We didn’t need builders in the ’60s, ’70s. So why now? | mumbai | Hindustan Times
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We didn’t need builders in the ’60s, ’70s. So why now?

The government should sell land to citizens’ groups and help them in getting clearances for construction from various government departments. Citizens should be educated on how to procure various government permissions for building houses.

mumbai Updated: Oct 24, 2010 01:18 IST

The government should sell land to citizens’ groups and help them in getting clearances for construction from various government departments. Citizens should be educated on how to procure various government permissions for building houses.
We should remember the 1960s and 1970s when a group of salaried people would approach the collector to obtain land and hire a contractor to construct buildings, thus saving 50 per cent of the cost if they were to buy flats from builders.
Even NGOs can play a vital role on educating people on how to construct buildings on their own and maintain them, eliminating the need for builders.
Deendayal Lulla

Buyers should unite, get discounts
When realty rates in Mumbai are rapidly escalating, with hardly any new housing projects offering apartments for less than Rs 1 crore, which is out of bounds for most of the people who need homes, it is expected of a good government to construct affordable houses through the various agencies under its control.
But with the existing nexus between builders and politicians, affordable houses are a distant dream for home seekers. However, without waiting for the government to take action, those who wish to buy homes should come together and obtain discounts up to 25-30 per cent by directly negotiating with builders for bulk purchases.
Self-help is the best policy.
Sudhakar G Shenoy

Govt should tie up with builders
Realty rates in Mumbai are rocketing after the slow down last year. People with property are making money while the sun shines. Apartments in areas such as Lower Parel, Bandra and Vile Pale are being sold at exorbitant rates. Over and above, buyers will have to pay high maintenance costs.
Such rates are not affordable and people would be forced to tier-2 cities. It is the government’s duty to build affordable homes with help of private builders and give middle-class and lower middle-class buyers a chance to live in their own homes.
Jayanthy Subramaniam

Make Mhada build more homes
For those with a fixed income, Rs1 crore is a very large amount and they are the ones who need their own homes. The government should ask housing agencies like Mhada to build more of 1BHK and 2BHK apartments within Rs 20 lakh and Rs 30 lakh. The government should also stipulate that in every high-cost housing project builders will have to construct a minimum number of affordable flats.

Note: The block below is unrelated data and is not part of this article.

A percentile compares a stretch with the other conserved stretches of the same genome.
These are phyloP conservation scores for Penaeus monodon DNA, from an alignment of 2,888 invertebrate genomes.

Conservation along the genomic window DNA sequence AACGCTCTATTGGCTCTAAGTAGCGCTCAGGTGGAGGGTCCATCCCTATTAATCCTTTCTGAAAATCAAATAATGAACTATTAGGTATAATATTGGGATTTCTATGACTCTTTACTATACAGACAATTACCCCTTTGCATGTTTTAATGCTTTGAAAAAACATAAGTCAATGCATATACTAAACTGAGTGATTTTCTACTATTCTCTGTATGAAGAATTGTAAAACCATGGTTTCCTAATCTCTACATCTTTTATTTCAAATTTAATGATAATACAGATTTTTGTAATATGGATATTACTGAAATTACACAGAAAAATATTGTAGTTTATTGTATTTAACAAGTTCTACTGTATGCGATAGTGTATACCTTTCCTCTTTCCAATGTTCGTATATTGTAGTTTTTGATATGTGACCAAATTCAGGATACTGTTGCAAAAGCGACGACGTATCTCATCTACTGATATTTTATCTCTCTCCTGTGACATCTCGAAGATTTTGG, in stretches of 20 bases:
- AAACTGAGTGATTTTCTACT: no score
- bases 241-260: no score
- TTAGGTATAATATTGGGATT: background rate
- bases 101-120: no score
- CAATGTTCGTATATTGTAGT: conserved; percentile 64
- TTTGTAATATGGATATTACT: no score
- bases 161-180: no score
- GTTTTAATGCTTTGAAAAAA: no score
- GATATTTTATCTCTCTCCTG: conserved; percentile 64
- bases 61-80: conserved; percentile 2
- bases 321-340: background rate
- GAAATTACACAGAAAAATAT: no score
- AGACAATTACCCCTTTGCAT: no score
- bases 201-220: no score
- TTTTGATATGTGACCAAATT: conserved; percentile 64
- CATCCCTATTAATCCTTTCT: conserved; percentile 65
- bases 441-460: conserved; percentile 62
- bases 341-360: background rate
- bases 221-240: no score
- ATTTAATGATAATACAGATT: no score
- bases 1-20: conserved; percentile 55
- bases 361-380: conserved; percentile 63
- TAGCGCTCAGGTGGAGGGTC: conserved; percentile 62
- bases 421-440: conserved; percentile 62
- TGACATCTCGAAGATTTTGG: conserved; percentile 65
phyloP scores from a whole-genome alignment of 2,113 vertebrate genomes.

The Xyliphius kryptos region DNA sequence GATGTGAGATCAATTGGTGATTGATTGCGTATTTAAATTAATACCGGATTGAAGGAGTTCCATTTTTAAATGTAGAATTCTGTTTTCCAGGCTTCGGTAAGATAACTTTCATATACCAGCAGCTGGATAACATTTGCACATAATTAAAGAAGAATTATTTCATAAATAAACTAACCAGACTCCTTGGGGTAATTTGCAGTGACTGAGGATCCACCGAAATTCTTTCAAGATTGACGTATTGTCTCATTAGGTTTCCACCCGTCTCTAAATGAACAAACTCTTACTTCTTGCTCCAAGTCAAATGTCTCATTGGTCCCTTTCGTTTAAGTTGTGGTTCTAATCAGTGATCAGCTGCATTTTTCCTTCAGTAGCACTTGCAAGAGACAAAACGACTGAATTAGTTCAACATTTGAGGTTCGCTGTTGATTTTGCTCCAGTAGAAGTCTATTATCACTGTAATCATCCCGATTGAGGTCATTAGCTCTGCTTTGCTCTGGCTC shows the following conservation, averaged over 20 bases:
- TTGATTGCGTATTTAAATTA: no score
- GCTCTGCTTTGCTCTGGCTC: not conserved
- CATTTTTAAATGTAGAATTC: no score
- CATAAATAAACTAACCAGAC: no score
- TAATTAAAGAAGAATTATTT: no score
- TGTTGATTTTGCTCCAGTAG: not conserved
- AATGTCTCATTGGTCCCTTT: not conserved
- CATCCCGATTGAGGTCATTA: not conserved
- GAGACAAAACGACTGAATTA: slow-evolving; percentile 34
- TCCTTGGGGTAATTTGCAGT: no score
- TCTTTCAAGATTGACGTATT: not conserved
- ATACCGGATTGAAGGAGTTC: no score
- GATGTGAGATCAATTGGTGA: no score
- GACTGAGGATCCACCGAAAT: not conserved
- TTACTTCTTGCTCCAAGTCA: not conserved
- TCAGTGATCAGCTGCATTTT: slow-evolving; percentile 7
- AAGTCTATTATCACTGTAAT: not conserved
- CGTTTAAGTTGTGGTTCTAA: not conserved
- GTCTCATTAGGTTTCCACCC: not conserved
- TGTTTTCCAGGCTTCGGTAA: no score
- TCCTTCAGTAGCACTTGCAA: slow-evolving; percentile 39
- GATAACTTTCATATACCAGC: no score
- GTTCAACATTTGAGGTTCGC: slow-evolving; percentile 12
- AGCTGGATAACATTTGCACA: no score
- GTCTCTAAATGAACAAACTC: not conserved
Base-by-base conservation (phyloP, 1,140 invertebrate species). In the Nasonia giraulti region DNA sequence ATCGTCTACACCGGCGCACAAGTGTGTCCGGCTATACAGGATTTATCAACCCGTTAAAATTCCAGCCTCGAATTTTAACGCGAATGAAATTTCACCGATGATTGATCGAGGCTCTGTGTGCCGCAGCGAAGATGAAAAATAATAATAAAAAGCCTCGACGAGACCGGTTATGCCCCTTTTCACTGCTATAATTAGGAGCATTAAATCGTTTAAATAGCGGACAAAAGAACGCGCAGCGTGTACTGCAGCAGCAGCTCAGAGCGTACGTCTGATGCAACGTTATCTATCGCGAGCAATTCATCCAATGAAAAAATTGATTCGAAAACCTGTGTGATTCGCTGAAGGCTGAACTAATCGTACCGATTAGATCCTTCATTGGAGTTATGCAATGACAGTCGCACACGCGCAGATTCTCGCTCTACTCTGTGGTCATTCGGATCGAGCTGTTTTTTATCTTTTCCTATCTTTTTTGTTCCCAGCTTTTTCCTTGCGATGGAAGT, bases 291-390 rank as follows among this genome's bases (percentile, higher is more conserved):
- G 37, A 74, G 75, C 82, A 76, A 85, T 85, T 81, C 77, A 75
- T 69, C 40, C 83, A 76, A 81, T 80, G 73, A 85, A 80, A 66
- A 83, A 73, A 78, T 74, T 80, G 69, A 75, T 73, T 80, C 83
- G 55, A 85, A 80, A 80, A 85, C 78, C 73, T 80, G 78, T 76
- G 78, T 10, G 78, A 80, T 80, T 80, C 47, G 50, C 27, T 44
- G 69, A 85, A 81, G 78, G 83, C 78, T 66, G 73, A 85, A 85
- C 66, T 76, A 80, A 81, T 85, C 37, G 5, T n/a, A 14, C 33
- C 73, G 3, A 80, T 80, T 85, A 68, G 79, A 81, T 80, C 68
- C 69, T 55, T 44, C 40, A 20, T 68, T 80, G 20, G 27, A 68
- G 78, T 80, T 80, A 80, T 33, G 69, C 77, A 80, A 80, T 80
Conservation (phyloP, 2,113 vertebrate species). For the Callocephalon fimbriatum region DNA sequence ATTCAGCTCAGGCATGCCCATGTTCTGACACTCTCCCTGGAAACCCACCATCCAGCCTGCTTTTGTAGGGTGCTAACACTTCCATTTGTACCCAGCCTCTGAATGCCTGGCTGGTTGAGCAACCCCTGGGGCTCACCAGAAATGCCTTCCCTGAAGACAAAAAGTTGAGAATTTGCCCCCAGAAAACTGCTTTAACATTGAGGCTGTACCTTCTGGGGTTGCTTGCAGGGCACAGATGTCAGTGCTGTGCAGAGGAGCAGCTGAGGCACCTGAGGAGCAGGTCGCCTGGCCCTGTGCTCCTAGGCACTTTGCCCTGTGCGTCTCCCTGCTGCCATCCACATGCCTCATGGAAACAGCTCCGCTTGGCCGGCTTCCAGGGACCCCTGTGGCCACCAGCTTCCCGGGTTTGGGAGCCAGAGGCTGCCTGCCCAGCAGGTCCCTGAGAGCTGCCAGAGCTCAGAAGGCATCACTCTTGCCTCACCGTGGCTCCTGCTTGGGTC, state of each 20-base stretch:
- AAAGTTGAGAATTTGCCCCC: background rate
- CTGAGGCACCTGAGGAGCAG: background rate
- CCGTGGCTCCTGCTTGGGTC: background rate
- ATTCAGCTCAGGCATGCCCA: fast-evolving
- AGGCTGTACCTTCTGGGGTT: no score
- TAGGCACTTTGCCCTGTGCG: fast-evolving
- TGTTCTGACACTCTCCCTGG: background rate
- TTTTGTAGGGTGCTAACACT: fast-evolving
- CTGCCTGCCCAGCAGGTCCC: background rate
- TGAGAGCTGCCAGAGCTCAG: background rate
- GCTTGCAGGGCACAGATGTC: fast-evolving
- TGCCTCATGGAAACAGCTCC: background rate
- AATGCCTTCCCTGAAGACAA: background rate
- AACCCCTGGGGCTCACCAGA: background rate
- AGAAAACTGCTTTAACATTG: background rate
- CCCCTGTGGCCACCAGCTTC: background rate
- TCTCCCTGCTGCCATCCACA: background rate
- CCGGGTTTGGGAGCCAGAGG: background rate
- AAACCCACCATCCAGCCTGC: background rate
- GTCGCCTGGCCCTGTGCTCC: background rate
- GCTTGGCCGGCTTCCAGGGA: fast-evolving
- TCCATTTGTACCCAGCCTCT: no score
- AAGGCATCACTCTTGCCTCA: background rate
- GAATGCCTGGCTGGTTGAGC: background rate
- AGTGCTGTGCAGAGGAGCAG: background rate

Dr V Subramanyan

State should take over vacant land
With prices of all the housing projects increasing at the alarming rate, it is impossible for the middle class to buy homes in Mumbai. The government must take over illegally-occupied plots that should be under their control and construct homes at reasonable rates, with easy installment schemes.
Since the task is tough, the government will have to show serious interest to solve this problem over the coming years.
Bhagwan Thadani


There is little the govt can do
Real estate has been the single largest cause for the rise of corruption and the underworld. There is little that the government can do to stem the escalating prices. What the government can and must do is to ensure the quality and legal validity of the constructions. Who will take responsibility for the structural stability of the building, as builders, politicians and the land mafia have formed a nexus that is impossible to break?
Anthony Henriques

A regulator should monitor rates
Realty prices are artificially inflated in Mumbai. In the absence of a regulator, the builders are charging prices that are disproportionate to their costs.
There is an immediate need for government intervention. A regulator should be set up for the real estate business. Land should be provided to builders only if they agree to sell part of developed property to the lower income group at reasonable rates.
Additionally, Mhada and Cidco should step in to provide low-cost housing. Long-term projects should be initiated in areas such as Virar, Panvel, Karjat and Kasara to reduce the pressure on available land.
Vivek Sharma

State must check realty rates
As soon as the economic slowdown was over, those who had put off buying homes jumped into the fray and the demand shot up. This pushed up prices sharply. It is the duty of the state government to stabilise realty prices and keep a check. Whether it is good time to buy property is a debate that will continue with regard to both home loans and realty prices.
Krishnan Subramaniam